Given that I reviewed the Sengoku Basara game, it was only a matter of time before I got to the anime.
In the Warring States period of Japan, countless lords fight to take control of the country. But one lord, Oda Nobunaga, the Devil King of the Sixth Heaven, cares nothing for conquest and seeks only to destroy everything. No single samurai can stand up to the Devil King’s strength, so if he is to be defeated, rivalries must be put aside and enemies must become allies.
At first glance, Sengoku Basara does little to really distinguish itself from other series of its kind. It’s a simple story about samurai banding together to defeat a powerful enemy. It even uses Oda Nobunaga, a historical figure that Japanese entertainment media frequently uses as a villain. What makes Sengoku Basara stand out is the approach it takes to walking this beaten path, which is sheer, over the top, hot-blooded action. Sengoku Basara takes such a fervent, over the top approach to telling its story that it’s impossible not to get pulled in. It’s sort of like Gurren Lagann in that sense. What you’re watching isn’t necessarily anything new or some piece of amazing storytelling, but it’s so exciting and fun that it doesn’t matter. It just has sheer entertainment from start to finish.
This is best exemplified by the fight scenes throughout the series. While the fight scenes are intense, the emphasis isn’t on long, choreographed fights like you would expect. Most of the fights are over fairly quickly. Instead the emphasis is on quick and brutal bouts of strength, filled with manly shouting and random explosions. This kind of thing normally comes off as stupid and silly, but, again, Sengoku Basara carries itself in such a way that it draws you in. The creators knew they were making something silly and over the top, so they just had fun with it. It’s impossible to not get pulled in and have fun when you’re watching a guy swing six swords around at once.
Sengoku Basara‘s character designs are equally as over the top as everything else in the show. Yukimura’s flaming-pants and permanently displayed bare chest, as well as Masamune’s helmet that you could impale a man on, seem almost normal when compared to someone like Tadakatsu. This particular robot/samurai… thing, is at least 10 feet tall, clad in armour that makes him look like a small mecha, complete with jet pack and shoulder mounted cannons. Keep in mind that this is supposed to take place during the 16th century Sengoku period. Even Oda Nobunaga, classic Japanese villain that he is, goes into battle wielding a double barrelled shotgun.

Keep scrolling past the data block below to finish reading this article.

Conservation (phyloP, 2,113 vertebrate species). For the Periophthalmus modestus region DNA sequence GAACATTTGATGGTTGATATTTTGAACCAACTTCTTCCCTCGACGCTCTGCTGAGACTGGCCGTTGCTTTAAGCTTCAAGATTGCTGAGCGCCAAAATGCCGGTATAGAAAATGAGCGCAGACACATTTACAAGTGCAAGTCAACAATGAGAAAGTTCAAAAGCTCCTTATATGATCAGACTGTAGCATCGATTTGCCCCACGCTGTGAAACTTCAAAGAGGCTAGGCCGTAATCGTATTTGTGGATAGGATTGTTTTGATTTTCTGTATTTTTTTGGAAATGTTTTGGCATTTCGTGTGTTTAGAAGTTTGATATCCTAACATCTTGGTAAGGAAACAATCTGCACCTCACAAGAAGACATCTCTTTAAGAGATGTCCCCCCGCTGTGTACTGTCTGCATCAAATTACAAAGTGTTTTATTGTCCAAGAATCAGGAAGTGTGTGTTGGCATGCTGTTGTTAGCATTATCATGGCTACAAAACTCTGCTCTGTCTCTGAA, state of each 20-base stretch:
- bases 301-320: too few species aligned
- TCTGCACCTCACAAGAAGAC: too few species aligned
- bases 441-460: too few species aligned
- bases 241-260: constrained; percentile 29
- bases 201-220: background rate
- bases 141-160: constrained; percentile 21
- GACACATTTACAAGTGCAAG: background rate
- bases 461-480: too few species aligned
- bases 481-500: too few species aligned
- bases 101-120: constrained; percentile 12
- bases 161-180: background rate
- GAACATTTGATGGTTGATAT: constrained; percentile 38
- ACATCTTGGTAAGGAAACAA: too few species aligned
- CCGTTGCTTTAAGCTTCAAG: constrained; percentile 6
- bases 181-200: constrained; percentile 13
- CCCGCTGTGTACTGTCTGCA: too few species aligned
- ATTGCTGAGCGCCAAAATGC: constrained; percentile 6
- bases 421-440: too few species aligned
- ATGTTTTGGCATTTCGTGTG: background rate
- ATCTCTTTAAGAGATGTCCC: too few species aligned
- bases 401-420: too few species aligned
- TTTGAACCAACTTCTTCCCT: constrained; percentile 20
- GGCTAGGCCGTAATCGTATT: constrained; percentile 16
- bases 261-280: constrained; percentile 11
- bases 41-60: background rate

The soundtrack for the series is very fitting, with a mix of genres to match some of the characters. Masamune, who seems more like a gang leader than a samurai, has some rap elements mixed into some of his themes, and it works well for the character. Yukimura, who is more of a traditional hot-blooded samurai, has more rock themed songs that complement his hot-blooded temperament quite well. The entire soundtrack is filled with songs that carry the excitement and fun of the series, and will make you want to punch someone in the face, but in a good way.
Funimation went in an entirely different direction with their dub of the series than what was done for the recent game. It’s a great deal less subdued, as is the script in general. The game did have the same kind of over the top elements as the anime, but to a lesser degree, and the dub reflected that. This time around they decided to just let loose and the dub is filled with more hammy lines, which worked well here due to the anime just being a hell of a lot crazier than the game. I don’t recall the game featuring anything quite as amazing as Yukimura shouting something like, “Under whose flag do you wield such western weaponry woman?!”
What makes the dub interesting though is the use of actors who don’t normally do work for Funimation. Namely Liam O’Brien and Sam Riegel, two California based actors who reprise their roles as Ieyasu Tokugawa and Mori Motonari respectively. These weren’t small parts either, as both characters feature heavily in at least one episode each. It was nice to see Funimation bring different actors in to do work instead of just relying on the same group like they tend to do.
In what has become a rarity these days, Sengoku Basara actually has extras aside from trailers and textless opening/closing. The more important extra it features is the thirteenth episode that wasn’t part of the original broadcast. It takes place before episode twelve, and features Keiji Maeda attempting to get Chosokabe and Mori to form a temporary alliance and join the fight against Nobunaga. The other extra is Mini Sengoku Basara: Chosokabe-kun and Mori-kun, a seven episode series of short animations featuring chibi versions of Chosokabe and Mori doing stuff. The extra episode is dubbed, which is to be expected since it’s just presented as episode thirteen and not as an extra, while the Mini Sengoku Basara shorts are sub-only. The shorts aren’t all that great. They’re funny some of the time, but for the most part they’re just kind of dull. It’s still nice to have some actual extras though.
With all its over the top fun and excitement, Sengoku Basara is easily one of the best anime series of recent years. It features fast and intense action, great characters, and a new approach to a story that we’ve seen done plenty of times before that allows it to stay interesting. It’s definitely a must watch for anyone who likes hot blooded action, or fun in general.